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Is Open Heart Surgery still Necessary? New Study Says There May Be Better Alternatives


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11/21/2014
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Heart disease is one of the leading causes of death amongst American men and women. Many Americans go through grueling and expensive open heart surgery in order to save their lives. But one group of researchers say that this might be unnecessary.

CBS news reports on an alternative to open heart surgery.

An innovative group of surgeons have started doing aortic valve replacements instead of open heart surgery. This type of procedure has less of a recovery period and less expense.

Dr. Kodali is one of the doctors who find that aortic replacement is a better option for many than open heart surgery. He is currently a cardiac surgeon operating out of New York-Presbyterian/Columbia University Medical Center's Heart Valve Center.  

While helping a patient Dr. Kodali said to CBS, “You see, one of the keys to this procedure is imaging, because we're not opening the chest, so we use all modalities available including X-Ray and echo.”

How often are transcatheter aortic valve replacement (TAVR) procedures performed?

Thousands have actually been done already. For example, Dr. Kodali and his team have performed more than 1,200 transcatheter aortic valve replacement (TAVR) procedures just like the one he described since the FDA approved TAVR three years ago.

What exactly is an aortic valve replacement and why should your physician be presenting it as an option? It is a non-invasive alternative to heart surgery. What happens in it?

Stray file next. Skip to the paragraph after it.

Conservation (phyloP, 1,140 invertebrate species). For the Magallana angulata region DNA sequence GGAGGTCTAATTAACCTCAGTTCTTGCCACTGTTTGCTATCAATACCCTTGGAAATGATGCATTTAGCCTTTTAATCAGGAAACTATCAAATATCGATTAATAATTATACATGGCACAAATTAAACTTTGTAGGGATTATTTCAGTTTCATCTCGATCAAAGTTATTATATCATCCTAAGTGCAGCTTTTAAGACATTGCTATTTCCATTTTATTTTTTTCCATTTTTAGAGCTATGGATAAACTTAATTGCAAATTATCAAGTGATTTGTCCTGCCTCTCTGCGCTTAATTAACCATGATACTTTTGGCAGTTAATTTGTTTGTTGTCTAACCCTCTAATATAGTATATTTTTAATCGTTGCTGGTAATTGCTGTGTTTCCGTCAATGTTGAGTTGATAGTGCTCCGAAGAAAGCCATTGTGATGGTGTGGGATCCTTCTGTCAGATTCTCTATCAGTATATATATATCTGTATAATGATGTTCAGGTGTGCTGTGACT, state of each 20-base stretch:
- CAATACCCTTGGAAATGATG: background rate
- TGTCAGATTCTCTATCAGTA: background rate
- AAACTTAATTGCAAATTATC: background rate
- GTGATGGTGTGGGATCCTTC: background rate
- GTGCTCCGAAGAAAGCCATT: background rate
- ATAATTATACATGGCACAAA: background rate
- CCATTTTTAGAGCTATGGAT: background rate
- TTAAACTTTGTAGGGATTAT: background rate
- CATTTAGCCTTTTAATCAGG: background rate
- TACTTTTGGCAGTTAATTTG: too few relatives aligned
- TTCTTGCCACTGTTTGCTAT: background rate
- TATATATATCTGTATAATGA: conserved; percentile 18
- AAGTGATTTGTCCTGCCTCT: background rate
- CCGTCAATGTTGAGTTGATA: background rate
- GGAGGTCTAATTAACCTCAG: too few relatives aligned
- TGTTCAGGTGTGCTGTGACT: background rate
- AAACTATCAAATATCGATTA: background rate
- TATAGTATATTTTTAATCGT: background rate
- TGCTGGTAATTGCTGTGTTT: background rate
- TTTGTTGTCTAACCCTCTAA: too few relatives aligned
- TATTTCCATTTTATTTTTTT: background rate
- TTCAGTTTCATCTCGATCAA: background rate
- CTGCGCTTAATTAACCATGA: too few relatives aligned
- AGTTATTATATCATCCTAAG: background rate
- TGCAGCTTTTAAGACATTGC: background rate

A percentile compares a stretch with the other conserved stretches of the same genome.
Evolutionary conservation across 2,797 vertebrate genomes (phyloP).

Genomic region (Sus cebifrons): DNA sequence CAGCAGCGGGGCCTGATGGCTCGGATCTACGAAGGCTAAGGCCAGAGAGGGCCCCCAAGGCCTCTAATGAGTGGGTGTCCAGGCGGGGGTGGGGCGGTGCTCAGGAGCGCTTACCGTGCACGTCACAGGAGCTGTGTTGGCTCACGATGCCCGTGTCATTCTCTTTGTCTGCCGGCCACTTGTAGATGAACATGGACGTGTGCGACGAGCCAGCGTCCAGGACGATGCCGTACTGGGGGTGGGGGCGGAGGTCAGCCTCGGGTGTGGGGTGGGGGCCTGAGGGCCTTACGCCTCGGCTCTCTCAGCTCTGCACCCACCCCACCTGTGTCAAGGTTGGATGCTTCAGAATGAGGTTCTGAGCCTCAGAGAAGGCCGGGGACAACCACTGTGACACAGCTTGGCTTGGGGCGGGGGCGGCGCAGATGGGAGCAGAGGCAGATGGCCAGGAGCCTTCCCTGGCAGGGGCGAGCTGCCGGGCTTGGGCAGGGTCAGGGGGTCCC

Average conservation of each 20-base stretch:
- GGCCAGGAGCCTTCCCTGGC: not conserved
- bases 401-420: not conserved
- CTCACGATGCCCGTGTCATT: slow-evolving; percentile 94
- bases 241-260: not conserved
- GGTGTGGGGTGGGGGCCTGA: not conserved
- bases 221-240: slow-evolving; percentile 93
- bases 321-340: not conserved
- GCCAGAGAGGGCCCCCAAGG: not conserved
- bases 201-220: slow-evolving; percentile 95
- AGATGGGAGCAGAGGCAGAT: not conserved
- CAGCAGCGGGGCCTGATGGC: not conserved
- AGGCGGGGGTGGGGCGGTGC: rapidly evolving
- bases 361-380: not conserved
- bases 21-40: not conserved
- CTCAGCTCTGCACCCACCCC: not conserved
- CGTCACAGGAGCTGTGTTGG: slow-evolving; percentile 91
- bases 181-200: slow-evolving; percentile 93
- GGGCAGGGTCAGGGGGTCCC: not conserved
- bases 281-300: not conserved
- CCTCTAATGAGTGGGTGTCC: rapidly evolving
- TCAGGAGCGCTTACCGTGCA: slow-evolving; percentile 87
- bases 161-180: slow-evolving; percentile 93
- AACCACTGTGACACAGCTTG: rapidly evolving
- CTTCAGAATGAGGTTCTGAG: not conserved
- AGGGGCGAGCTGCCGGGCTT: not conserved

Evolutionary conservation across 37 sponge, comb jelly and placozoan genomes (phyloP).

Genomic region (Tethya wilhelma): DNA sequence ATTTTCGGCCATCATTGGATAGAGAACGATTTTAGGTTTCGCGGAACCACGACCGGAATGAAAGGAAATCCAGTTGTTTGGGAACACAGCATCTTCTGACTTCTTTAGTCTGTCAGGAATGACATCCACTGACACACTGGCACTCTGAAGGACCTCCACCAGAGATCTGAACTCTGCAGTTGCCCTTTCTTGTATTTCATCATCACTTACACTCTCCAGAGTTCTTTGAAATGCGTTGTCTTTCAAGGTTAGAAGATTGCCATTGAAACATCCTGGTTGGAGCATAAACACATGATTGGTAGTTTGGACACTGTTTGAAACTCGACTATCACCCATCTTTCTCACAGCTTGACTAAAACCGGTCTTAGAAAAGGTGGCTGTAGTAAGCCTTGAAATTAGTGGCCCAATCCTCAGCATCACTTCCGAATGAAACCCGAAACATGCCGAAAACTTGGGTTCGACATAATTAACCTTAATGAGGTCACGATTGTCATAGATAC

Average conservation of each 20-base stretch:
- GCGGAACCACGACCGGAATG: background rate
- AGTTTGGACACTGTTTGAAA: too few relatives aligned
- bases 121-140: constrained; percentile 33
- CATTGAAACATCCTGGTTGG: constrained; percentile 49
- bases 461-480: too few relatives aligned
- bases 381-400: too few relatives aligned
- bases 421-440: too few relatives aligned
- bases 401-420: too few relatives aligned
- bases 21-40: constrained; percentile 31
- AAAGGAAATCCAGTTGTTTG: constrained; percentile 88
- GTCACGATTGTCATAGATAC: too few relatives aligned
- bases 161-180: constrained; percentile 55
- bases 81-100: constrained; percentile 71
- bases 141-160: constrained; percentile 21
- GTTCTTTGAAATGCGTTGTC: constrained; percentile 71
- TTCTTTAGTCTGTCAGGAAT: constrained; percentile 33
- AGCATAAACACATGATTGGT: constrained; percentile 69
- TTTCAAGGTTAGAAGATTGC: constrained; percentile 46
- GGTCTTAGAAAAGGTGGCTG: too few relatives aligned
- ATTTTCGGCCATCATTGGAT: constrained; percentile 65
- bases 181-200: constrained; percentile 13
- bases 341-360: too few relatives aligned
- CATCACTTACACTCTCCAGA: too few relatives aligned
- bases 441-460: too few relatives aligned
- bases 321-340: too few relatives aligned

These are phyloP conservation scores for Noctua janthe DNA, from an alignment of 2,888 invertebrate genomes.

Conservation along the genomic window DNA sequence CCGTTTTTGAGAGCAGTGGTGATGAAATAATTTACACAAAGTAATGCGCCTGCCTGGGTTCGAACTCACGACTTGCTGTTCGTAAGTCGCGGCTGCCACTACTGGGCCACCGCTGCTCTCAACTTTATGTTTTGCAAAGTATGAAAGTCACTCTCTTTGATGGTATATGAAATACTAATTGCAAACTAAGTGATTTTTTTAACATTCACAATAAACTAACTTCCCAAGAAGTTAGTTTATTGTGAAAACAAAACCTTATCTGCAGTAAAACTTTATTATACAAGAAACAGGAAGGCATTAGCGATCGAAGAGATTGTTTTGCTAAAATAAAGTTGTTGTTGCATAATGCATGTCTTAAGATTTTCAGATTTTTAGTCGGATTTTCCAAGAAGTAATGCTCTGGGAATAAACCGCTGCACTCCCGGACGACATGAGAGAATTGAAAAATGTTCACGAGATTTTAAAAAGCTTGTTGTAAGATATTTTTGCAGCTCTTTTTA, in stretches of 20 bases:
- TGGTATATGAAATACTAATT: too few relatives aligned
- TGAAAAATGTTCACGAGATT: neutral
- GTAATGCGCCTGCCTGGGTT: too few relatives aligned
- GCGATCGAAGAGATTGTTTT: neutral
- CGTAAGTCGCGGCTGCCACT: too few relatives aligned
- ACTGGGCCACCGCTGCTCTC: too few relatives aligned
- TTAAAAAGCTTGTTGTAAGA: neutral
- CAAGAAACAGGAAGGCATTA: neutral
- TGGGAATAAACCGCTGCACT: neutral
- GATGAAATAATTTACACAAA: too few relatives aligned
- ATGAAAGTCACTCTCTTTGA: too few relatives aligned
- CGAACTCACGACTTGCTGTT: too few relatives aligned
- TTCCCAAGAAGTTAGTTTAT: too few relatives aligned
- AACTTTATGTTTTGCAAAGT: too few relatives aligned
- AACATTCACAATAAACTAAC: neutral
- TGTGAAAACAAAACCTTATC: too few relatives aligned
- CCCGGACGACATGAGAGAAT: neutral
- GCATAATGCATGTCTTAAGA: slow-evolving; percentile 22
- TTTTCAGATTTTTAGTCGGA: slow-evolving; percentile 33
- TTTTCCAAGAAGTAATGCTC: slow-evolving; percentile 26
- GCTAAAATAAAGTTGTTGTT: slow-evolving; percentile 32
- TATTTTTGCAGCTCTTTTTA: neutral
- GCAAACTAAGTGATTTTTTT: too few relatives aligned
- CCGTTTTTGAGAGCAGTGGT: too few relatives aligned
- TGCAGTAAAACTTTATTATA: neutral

Surgeons replace the aortic valve, responsible for pumping blood out of the heart, via a narrow tube called a catheter. The catheter is enlarged using a balloon structure, similar to a heart stent, and through it a replacement valve is fitted into that position. This procedure is more cost efficient and has a shorter recovery period for patients.

What are some more benefits of TAVR?

“Because TAVR does not stop the heart or require putting the patient on a heart-lung bypass machine, it's made treatment for aortic valve conditions accessible to thousands of patients, mostly elderly, who would otherwise have been deemed ‘too risky’ for open heart surgery and left with no other options. And compared to open heart surgery, the recovery period after TAVR is much less difficult,” according to CBS.

Dr. Kodali and many other specialists find that TAVR should replace open heart surgery (for most patients). He finds that this is a much better option for all patients concerned. The first TAVR procedure was actually done twelve years ago in France. The procedure was first started in the United States in 2005 at Columbia’s medical center.

Dr. Kodali says, “Surgery is great but it's not improving, for the most part they've perfected what they can do. But now, with TAVR, we're just at the infancy, it's within 10 years and such a rapid rate of iteration... I think we'll be doing it in a large majority of patients that need valve replacement.”

Aortic stenosis is the most common disease of older heart patients.

But what exactly is aortic stenosis?

Aortic stenosis is the narrowing of the aortic valve opening. In the United States it affects around 300,000 people, and many need a heart valve replacement. If it is left untreated then severe symptomatic aortic stenosis carries a poor prognosis; up to 60 percent of patients will die within 2 years, and less than 30 percent will survive around 3 years.

TAVR does not extract the old, failing valve. All it does is displaces it within the heart and replaces it with a new valve, which is much more simple. Surgeons are developing techniques that will minimize the likelihood of problems arising from the old valve remaining in the heart.

Another expert in the field told CBS more about the benefits associated with TAVR saying,

“The low rates of stroke and valve leakage with the CoreValve System - two of the most concerning complications of valve replacement because they increase the risk of death and have a dramatic impact on quality of life - set a new standard for transcatheter valves.”

 



Category: Misdiagnosis and Failure to Diagnose


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